Interview with Jane Friedman
For podcast release Monday, June 29, 2015
KENNEALLY: The lines have blurred recently in publishing, and the consequences for authors are considerable. Welcome to Copyright Clearance Center’s podcast series. I’m Christopher Kenneally for “Beyond the Book.” Blurring lines means the freedom to move beyond once heavily constricted roles. Authors today also act as publishers and distributors of their works. Blurring lines can mean confusion, too. Vendors vying for attention and business from authors don’t always make it easy to see the value of their services.
Jane Friedman specializes in educating authors about the publishing industry without, she says, either drama or hype, and she aims to help authors make the best long-term decisions for their careers. She joins me now from her office in Charlottesville, Virginia, to sort out of the growing family of hybrid publishers. Welcome to “Beyond the Book,” Jane.
FRIEDMAN: Thanks, Chris. It’s a pleasure to be here.
KENNEALLY: We’re looking forward to chatting with you. You currently teach digital media and publishing at the University of Virginia and are a columnist for Publishers Weekly. People may know your name as, from 2001 to 2010, Jane Friedman was at Writer’s Digest, where she ultimately became publisher and editorial director.
Jane Friedman, you write frequently about the dilemmas facing authors in this exciting new digital world for Publishers Weekly, and a column recently caught our eye. It was headlined “Not All Hybrid Publishers Are Created Equal.” I guess a point that you make at the opening there is just about everybody these days is a hybrid of some kind.
FRIEDMAN: That’s right. Everyone’s putting out their shingle, whether they’re a single author acting as a publisher for their own work, or it’s a collective of people putting out work, or very formal companies or startups.
KENNEALLY: Right. That leads to confusion, doesn’t it? The thing about authors is they know books. They know writing. They may know the local library. But they don’t often know a lot about publishing. The offers that various types of hybrid publishers are making are very distinguished, and the differences are important. I’d like you to help us sort all this out and tell us about some of the important questions that authors should ask as they’re evaluating the choices they have now.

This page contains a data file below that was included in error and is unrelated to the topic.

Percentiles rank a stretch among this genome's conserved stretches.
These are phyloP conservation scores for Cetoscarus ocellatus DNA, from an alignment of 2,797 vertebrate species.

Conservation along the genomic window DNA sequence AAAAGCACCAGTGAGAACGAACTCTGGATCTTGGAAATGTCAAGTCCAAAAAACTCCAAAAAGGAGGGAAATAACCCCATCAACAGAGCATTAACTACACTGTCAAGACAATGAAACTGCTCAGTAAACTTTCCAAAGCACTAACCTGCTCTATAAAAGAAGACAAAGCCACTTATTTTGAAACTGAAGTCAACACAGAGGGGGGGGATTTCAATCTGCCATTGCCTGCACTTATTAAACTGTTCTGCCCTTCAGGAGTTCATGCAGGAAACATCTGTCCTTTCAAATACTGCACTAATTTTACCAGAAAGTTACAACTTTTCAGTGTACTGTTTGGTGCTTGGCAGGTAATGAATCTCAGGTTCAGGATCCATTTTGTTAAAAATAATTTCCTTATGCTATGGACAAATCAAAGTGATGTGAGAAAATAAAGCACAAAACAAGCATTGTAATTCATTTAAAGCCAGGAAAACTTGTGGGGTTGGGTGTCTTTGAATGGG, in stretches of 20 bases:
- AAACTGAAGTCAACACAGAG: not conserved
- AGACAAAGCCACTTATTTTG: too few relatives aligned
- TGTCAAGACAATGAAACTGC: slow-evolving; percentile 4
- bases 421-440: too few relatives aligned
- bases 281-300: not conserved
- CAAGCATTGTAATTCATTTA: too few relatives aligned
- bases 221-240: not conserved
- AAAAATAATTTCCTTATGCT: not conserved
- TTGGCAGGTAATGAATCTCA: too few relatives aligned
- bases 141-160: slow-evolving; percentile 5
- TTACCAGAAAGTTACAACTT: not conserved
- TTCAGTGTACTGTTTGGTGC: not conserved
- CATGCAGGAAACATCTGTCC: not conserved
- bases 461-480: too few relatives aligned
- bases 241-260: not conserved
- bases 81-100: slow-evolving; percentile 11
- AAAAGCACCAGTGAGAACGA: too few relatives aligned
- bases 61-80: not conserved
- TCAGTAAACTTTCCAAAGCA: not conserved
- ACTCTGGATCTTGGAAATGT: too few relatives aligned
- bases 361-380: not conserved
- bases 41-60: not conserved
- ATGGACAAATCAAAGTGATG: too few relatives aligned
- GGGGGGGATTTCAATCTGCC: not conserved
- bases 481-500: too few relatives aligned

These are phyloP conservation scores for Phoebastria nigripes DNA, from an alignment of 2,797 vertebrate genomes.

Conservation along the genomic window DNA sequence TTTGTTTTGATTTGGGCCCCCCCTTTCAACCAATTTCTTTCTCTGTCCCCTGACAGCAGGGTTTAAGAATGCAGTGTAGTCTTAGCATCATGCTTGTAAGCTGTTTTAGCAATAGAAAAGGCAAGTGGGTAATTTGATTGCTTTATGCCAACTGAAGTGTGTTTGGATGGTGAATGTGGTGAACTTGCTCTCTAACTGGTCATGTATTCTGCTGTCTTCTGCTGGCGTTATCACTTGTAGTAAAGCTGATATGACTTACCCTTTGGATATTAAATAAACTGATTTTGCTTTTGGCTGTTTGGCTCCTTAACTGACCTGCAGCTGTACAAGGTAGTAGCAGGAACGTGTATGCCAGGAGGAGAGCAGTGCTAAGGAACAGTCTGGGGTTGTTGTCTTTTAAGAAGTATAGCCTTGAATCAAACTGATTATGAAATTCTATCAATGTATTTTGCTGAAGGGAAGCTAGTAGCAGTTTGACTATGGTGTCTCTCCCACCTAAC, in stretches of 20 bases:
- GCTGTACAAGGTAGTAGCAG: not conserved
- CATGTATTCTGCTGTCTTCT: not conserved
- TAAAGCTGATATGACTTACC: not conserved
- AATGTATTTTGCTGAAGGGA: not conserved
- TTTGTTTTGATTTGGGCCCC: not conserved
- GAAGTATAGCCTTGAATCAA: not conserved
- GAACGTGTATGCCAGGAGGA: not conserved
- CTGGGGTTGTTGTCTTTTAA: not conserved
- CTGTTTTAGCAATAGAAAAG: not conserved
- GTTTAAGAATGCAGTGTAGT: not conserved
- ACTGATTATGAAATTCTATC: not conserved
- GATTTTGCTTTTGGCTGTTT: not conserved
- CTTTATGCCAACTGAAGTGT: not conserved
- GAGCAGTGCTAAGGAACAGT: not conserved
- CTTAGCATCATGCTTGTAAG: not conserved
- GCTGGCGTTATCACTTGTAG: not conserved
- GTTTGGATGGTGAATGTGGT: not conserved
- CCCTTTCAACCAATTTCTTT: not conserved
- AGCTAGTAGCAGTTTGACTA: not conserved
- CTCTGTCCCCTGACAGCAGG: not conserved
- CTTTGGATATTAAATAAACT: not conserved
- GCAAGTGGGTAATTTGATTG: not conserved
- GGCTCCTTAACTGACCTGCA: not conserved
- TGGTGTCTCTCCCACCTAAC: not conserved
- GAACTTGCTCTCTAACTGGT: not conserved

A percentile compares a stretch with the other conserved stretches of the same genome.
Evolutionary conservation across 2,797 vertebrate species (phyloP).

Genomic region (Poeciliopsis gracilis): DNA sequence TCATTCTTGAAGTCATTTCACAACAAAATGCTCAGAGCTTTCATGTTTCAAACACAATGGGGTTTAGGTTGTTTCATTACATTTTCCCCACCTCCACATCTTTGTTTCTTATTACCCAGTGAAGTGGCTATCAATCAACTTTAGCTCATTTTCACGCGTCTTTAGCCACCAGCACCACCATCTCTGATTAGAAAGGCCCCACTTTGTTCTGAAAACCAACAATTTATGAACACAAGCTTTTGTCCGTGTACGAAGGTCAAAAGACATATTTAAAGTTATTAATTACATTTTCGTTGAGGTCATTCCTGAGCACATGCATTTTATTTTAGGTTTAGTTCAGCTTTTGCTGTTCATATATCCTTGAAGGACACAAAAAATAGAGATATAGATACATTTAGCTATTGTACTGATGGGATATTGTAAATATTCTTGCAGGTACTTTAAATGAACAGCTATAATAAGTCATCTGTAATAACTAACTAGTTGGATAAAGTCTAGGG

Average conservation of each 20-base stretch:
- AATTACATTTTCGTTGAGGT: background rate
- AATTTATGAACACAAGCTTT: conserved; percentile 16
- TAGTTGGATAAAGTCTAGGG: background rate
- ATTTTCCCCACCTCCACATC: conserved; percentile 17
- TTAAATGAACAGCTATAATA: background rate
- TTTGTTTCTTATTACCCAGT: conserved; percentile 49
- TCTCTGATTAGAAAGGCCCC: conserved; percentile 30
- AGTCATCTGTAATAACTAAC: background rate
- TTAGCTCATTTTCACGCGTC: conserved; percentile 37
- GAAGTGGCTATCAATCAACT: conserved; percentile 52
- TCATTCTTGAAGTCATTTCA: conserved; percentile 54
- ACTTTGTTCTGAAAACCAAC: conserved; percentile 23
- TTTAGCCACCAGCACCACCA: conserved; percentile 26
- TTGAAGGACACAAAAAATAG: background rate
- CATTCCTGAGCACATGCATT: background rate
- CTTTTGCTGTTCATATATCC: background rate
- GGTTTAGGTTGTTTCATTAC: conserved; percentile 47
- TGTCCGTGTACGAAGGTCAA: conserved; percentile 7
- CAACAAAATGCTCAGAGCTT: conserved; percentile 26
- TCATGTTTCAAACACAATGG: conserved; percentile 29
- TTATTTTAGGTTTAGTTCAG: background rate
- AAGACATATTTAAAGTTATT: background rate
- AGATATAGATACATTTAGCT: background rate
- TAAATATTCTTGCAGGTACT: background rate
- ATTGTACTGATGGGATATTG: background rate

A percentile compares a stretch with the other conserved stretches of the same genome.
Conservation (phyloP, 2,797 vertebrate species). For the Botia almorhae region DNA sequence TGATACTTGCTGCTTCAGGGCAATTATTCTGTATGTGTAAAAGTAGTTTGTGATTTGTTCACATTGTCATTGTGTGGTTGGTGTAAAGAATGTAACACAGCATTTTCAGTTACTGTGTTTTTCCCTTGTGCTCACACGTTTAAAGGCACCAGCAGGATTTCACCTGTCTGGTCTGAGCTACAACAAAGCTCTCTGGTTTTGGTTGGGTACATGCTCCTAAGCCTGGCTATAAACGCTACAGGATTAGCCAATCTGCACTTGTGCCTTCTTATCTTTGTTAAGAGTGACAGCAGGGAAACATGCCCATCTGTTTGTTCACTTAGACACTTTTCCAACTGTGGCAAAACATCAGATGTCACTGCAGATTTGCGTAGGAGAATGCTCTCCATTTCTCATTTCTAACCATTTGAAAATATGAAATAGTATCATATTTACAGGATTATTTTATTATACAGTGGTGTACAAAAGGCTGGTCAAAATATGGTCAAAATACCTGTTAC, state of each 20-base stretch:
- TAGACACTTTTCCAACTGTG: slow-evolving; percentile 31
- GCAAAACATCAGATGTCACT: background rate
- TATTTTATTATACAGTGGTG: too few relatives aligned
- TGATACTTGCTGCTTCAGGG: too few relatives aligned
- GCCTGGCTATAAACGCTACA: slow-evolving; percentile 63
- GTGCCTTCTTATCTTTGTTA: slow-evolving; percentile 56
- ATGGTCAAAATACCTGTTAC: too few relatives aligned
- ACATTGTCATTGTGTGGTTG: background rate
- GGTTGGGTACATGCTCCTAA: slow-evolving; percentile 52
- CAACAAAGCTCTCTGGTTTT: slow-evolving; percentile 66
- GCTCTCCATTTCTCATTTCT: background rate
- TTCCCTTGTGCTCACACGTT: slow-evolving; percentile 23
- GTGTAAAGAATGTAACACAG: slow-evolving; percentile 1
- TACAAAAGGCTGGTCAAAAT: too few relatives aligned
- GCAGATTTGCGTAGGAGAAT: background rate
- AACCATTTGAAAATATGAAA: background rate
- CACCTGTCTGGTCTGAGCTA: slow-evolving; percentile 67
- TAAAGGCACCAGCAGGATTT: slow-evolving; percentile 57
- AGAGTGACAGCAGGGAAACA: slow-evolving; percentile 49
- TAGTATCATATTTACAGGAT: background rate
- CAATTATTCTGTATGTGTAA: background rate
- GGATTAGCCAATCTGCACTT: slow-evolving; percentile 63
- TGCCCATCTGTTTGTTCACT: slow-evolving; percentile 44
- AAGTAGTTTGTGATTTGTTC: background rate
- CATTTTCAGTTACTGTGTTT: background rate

For example, we think of self-publishing these days in its electronic form, but self-publishing, of course, still works hand in glove with traditional print. So the question is, about that traditional print run, if you’re working with a hybrid publisher, should you wonder who’s going to pay for the print run?
FRIEDMAN: Oh, definitely, and what kind of print run we’re talking about, as well. With the advent of print-on-demand, it’s very easy to make a book available in print, but that doesn’t necessarily mean it will be stocked anywhere or appear on a shelf. Usually that’s just to make it easy for anyone to order online, rather than for it to appear in a store. Sometimes authors get very confused about what it means to offer a book in print. They sometimes think, oh, it’ll be in Barnes & Noble if this hybrid company is doing a print edition. But that’s usually not the case, and it’s pretty rare for a company to invest in a formal print run, where you’re actually investing in 500 copies or 1,000 or more.
KENNEALLY: Just as authors probably shouldn’t pay for a literary agent to review their manuscripts, they likewise shouldn’t pay for their own print runs.
FRIEDMAN: I agree, although with some of these hybrid publishers, they suggest they’re in partnership with the author, and so the risk is distributed equally. So the author may end up paying something out of pocket, which may or may not be OK. Everything depends on the value that the hybrid is providing, and that varies so much.